Blood & Beauty: The Borgias; A Novel
- Binding: Hardcover
- Author: Sarah Dunant
- Publish Date: 2013-07-16
NAMED ONE OF THE BEST BOOKS OF THE YEAR BY KIRKUS REVIEWS
The New York Times bestselling author of the acclaimed Italian Renaissance novelsâThe Birth of Venus, In the Company of the Courtesan, and Sacred Heartsâhas an exceptional talent for breathing life into history. Now Sarah Dunant turns her discerning eye to one of the worldâs most intriguing and infamous familiesâthe Borgiasâin an engrossing work of literary fiction.
By the end of the fifteenth century, the beauty and creativity of Italy is matched by its brutality and corruption, nowhere more than in Rome and inside the Church. When Cardinal Rodrigo Borgia buys his way into the papacy as Alexander VI, he is defined not just by his wealth or his passionate love for his illegitimate children, but by his blood: He is a Spanish Pope in a city run by Italians. If the Borgias are to triumph, this charismatic, consummate politician with a huge appetite for life, women, and power must use papacy and familyâin particular, his eldest son, Cesare, and his daughter Lucreziaâin order to succeed.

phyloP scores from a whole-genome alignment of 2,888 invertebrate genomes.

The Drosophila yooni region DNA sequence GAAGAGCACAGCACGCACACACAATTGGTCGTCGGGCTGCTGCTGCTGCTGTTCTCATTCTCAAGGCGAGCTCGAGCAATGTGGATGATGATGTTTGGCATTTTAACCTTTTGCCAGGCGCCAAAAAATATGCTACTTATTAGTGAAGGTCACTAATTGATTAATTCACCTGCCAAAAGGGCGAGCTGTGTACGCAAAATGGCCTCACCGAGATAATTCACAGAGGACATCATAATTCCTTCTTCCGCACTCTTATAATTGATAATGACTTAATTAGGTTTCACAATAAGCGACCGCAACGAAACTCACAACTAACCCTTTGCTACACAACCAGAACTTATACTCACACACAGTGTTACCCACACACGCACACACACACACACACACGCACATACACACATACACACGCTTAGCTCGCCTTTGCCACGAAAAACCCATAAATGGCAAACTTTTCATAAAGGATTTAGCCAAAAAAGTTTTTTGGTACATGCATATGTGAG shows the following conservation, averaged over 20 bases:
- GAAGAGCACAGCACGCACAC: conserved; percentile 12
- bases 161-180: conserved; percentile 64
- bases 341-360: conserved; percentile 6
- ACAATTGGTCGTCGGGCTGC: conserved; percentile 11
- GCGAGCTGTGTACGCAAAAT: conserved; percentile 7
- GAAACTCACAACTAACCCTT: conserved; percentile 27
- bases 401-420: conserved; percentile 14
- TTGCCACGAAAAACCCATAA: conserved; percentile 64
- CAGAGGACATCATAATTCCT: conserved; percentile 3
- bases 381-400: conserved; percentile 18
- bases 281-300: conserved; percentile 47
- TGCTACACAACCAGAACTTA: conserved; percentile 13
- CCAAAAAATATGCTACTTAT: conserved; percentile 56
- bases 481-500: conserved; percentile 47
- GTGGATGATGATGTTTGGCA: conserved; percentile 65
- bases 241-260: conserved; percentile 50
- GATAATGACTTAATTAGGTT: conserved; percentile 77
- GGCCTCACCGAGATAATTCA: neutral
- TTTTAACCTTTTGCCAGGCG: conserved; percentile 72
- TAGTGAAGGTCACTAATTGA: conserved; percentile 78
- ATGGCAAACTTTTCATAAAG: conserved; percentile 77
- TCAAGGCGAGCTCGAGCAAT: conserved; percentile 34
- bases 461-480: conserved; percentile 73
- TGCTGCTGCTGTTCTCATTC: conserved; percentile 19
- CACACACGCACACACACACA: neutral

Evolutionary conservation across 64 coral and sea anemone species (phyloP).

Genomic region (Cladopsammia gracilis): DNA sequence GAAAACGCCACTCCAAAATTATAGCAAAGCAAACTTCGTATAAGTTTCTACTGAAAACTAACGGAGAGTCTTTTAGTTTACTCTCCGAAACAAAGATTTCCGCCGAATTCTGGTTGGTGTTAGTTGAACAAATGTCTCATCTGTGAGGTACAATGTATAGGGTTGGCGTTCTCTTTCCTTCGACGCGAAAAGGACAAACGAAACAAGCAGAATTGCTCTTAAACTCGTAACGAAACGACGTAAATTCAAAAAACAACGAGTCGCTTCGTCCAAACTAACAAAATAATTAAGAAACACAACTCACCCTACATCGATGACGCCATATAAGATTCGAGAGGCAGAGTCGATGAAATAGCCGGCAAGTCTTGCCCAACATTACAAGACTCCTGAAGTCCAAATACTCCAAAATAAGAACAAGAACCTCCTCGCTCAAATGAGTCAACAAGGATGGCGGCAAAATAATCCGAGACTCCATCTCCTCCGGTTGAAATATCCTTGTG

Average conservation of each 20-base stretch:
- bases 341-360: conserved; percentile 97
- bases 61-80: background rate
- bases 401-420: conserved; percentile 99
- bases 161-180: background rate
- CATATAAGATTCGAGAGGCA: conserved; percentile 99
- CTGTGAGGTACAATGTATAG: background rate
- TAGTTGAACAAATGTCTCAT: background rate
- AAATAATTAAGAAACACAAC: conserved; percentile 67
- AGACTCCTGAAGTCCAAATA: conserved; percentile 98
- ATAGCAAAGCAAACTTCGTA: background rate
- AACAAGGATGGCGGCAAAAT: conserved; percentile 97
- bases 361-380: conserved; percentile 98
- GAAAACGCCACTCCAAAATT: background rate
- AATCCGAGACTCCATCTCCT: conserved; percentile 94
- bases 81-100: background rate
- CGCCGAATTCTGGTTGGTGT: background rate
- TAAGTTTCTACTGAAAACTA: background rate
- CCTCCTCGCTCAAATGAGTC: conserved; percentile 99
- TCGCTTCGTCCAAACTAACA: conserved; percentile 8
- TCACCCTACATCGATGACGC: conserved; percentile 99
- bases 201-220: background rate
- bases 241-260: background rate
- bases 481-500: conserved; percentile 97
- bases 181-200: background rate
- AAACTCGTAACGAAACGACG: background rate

Cesare, with a dazzlingly cold intelligence and an even colder soul, is his greatestâthough increasingly unstableâweapon. Later immortalized in Machiavelliâs The Prince, he provides the energy and the muscle. Lucrezia, beloved by both men, is the prime dynastic tool. Twelve years old when the novel opens, hers is a journey through three marriages, and from childish innocence to painful experience, from pawn to political player.
Stripping away the myths around the Borgias, Blood & Beauty is a majestic novel that breathes life into this astonishing family and celebrates the raw power of history itself: compelling, complex and relentless.
Praise for Blood & Beauty
âThe Machiavellian atmosphereâhedonism, lust, political intrigueâis magnetic. . . . Readers wonât want the era of Borgia rule to end.â
âPeopleÂ (four stars)
âDunant transforms the blackhearted Borgias and the conniving courtiers and cardinals of Renaissance Europe into fully rounded characters, brimming with life and lust.â
âThe New York Times Book Review
âLike Hilary Mantel with her Cromwell trilogy, [Sarah] Dunant has scaled new heights by refashioning mythic figures according to contemporary literary taste. This intellectually satisfying historical saga, which offers blood and beauty certainly, but brains too, is surely the best thing she has done to date.â
âThe Miami Herald
âCompelling female players have been a characteristic of Dunantâs earlier novels, and this new offering is no exception. . . . The members of this close-knit family emerge as dynamic characters, flawed but sympathetic, filled with fear and longing.â
âThe Seattle Times
âDazzling . . . a triumph on an epic scale . . . filled with rich detail and page-turning drama.â